Badges of Henry II of England

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From Inquiries into the Origin and Process of the Science of Heraldry in England by James Dallaway, p425

The left (a genet, or a small mammal resembling a civet or mongoose, between two broom plants, or genêt in French) is an allusion to Henry’s family name of Plantagenet, and the right, an escarbuncle, is derived from the arms of the House of Anjou.

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Arms of Edward, the Black Prince

 

(1330-1376)

Blazon: Sable three feathers palewise, each impaling a scroll charged with “Ich Dien.”

It should be noted that the Black Prince officially bore the arms of England with the customary label argent; the arms pictured above were used “for peace,” i.e. jousts and tournaments, and they functioned more as a badge than as a coat of arms proper.

Margaret, wife of Henry VI, bore a margarite for her device. The daisey, in French, is called margarite. When the Queen came over, all the nobility and knights of England, wore it in their hats in token of honour.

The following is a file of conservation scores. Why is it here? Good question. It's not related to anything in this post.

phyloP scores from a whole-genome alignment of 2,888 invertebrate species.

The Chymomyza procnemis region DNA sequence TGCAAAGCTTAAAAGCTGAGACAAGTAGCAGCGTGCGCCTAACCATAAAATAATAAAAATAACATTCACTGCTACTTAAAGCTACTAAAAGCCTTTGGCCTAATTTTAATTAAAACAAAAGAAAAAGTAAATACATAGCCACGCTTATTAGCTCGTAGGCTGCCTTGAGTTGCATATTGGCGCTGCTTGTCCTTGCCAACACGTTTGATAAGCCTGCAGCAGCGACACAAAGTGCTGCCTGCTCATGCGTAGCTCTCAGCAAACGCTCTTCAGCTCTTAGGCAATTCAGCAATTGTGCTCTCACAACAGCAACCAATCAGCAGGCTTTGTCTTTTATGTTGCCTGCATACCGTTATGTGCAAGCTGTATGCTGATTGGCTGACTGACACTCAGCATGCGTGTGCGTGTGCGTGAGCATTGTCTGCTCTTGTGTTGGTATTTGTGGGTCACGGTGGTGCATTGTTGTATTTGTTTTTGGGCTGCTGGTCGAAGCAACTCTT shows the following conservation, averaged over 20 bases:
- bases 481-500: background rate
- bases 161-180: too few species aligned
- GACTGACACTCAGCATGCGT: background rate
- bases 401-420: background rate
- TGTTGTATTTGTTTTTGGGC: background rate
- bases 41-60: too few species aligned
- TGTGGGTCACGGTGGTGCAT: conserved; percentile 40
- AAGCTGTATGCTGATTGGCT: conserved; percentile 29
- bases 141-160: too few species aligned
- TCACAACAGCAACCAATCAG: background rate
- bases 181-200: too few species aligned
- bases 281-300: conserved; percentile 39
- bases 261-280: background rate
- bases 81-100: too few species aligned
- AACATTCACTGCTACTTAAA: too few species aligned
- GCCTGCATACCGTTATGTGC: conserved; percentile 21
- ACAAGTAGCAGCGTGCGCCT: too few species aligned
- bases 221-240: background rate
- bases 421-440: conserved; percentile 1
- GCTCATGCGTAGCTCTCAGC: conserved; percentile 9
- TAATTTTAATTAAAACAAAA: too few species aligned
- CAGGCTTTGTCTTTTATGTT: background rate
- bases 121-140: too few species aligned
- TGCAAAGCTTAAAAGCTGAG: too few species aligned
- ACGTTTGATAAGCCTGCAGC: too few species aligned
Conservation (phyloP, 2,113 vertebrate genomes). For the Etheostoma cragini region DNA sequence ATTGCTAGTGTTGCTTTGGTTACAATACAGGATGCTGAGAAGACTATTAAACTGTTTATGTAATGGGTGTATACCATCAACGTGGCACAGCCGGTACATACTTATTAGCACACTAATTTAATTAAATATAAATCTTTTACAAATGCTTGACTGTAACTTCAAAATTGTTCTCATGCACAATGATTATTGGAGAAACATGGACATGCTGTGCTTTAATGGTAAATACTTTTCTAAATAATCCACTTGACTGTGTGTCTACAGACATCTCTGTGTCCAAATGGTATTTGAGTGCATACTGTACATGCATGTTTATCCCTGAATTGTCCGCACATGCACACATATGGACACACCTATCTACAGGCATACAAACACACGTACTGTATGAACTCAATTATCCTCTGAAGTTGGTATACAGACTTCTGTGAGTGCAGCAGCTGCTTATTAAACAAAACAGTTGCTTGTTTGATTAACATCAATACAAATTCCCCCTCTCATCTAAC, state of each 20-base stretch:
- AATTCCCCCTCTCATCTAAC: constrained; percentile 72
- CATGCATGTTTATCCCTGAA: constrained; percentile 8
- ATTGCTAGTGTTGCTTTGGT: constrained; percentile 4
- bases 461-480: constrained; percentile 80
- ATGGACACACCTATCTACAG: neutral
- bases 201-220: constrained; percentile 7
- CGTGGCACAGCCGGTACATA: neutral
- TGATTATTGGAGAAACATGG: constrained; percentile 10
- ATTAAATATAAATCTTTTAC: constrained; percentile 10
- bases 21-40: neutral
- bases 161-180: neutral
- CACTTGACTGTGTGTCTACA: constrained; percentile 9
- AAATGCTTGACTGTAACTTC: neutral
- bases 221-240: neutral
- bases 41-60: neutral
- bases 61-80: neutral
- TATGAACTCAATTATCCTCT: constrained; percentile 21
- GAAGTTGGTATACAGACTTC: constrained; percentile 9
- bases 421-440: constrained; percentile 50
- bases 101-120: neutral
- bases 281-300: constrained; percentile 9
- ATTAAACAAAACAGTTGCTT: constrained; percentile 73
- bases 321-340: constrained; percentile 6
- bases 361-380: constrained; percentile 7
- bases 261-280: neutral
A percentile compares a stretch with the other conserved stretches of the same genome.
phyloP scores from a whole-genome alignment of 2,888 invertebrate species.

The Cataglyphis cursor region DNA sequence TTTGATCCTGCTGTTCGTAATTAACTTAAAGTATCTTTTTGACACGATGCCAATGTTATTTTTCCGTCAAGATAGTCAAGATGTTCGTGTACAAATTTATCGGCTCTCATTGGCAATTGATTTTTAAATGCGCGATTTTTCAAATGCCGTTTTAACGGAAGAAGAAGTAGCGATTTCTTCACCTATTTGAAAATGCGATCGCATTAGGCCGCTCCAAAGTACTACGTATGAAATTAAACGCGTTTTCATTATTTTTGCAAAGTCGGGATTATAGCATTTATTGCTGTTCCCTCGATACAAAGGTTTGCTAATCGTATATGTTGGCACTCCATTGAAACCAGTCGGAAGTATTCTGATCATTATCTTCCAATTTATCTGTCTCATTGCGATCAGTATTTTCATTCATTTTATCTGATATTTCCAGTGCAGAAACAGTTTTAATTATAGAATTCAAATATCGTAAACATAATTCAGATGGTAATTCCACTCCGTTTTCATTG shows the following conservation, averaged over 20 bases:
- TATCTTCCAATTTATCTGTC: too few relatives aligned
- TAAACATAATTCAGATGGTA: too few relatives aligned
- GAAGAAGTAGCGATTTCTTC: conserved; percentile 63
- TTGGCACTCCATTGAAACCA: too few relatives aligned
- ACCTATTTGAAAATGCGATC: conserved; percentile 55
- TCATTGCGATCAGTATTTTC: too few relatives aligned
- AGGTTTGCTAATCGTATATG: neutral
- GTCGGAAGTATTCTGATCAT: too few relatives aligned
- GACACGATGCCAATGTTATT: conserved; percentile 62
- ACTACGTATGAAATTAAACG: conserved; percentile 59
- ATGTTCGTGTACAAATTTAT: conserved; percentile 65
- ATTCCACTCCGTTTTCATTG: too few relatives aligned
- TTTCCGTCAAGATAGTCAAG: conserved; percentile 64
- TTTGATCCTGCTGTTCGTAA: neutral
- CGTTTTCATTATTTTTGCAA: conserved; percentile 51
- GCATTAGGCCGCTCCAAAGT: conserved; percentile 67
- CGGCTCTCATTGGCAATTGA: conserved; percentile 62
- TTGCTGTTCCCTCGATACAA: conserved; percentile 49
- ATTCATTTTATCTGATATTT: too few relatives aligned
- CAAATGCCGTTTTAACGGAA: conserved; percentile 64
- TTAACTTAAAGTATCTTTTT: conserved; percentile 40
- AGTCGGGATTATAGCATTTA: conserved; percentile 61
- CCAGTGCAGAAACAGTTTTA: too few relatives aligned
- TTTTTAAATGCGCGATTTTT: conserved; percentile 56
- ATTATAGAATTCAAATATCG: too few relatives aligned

From Historical Anecdotes of Heraldry and Chivalry by Susanna Dawson Dobson, 321

From this, John, King of Bohemia, came the peculiar crest and motto of the Prince of Wale, which was assumed by the Black Prince after this battle… three ostrich feathers with the motto Ich Dien.

From Historical Anecdotes of Heraldry and Chivalry by Susanna Dawson Dobson, p291

Some families, as has already been observed, have no crests; a still greater number have no mottoes; and supporters belong to an exclusive few. Badges are still more unusual, and in modern times it would perhaps be a matter of difficulty to enumerate twenty families who use them.

From The Curiosities of Heraldry by M. A. Lower